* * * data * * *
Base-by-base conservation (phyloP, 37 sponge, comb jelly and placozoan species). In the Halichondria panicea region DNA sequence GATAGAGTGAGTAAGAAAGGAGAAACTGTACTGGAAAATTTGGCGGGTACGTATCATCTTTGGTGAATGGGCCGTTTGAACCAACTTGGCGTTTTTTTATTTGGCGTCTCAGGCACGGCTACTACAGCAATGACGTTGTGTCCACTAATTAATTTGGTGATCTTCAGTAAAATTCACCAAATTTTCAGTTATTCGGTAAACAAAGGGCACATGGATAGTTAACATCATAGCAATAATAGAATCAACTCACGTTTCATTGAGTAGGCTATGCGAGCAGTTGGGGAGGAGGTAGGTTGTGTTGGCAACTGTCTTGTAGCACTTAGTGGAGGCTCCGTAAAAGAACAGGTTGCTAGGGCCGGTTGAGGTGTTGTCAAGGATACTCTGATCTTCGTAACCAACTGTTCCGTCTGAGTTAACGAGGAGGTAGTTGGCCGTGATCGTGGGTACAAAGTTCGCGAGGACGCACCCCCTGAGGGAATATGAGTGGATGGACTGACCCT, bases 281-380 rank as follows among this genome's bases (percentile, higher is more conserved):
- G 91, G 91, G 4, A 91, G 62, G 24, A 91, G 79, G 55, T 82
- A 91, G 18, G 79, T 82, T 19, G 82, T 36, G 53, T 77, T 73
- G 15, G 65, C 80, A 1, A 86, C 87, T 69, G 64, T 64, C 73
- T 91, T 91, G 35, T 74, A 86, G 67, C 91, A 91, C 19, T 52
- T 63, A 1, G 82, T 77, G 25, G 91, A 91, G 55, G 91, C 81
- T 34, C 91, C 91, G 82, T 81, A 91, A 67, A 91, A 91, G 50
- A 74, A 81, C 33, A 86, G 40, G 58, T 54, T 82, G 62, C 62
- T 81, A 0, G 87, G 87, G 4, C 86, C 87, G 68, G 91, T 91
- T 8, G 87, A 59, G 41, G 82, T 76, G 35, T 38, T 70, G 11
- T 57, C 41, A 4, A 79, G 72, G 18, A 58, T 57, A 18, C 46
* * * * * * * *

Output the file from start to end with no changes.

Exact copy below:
Base-by-base conservation (phyloP, 37 sponge, comb jelly and placozoan species). In the Halichondria panicea region DNA sequence GATAGAGTGAGTAAGAAAGGAGAAACTGTACTGGAAAATTTGGCGGGTACGTATCATCTTTGGTGAATGGGCCGTTTGAACCAACTTGGCGTTTTTTTATTTGGCGTCTCAGGCACGGCTACTACAGCAATGACGTTGTGTCCACTAATTAATTTGGTGATCTTCAGTAAAATTCACCAAATTTTCAGTTATTCGGTAAACAAAGGGCACATGGATAGTTAACATCATAGCAATAATAGAATCAACTCACGTTTCATTGAGTAGGCTATGCGAGCAGTTGGGGAGGAGGTAGGTTGTGTTGGCAACTGTCTTGTAGCACTTAGTGGAGGCTCCGTAAAAGAACAGGTTGCTAGGGCCGGTTGAGGTGTTGTCAAGGATACTCTGATCTTCGTAACCAACTGTTCCGTCTGAGTTAACGAGGAGGTAGTTGGCCGTGATCGTGGGTACAAAGTTCGCGAGGACGCACCCCCTGAGGGAATATGAGTGGATGGACTGACCCT, bases 281-380 rank as follows among this genome's bases (percentile, higher is more conserved):
- G 91, G 91, G 4, A 91, G 62, G 24, A 91, G 79, G 55, T 82
- A 91, G 18, G 79, T 82, T 19, G 82, T 36, G 53, T 77, T 73
- G 15, G 65, C 80, A 1, A 86, C 87, T 69, G 64, T 64, C 73
- T 91, T 91, G 35, T 74, A 86, G 67, C 91, A 91, C 19, T 52
- T 63, A 1, G 82, T 77, G 25, G 91, A 91, G 55, G 91, C 81
- T 34, C 91, C 91, G 82, T 81, A 91, A 67, A 91, A 91, G 50
- A 74, A 81, C 33, A 86, G 40, G 58, T 54, T 82, G 62, C 62
- T 81, A 0, G 87, G 87, G 4, C 86, C 87, G 68, G 91, T 91
- T 8, G 87, A 59, G 41, G 82, T 76, G 35, T 38, T 70, G 11
- T 57, C 41, A 4, A 79, G 72, G 18, A 58, T 57, A 18, C 46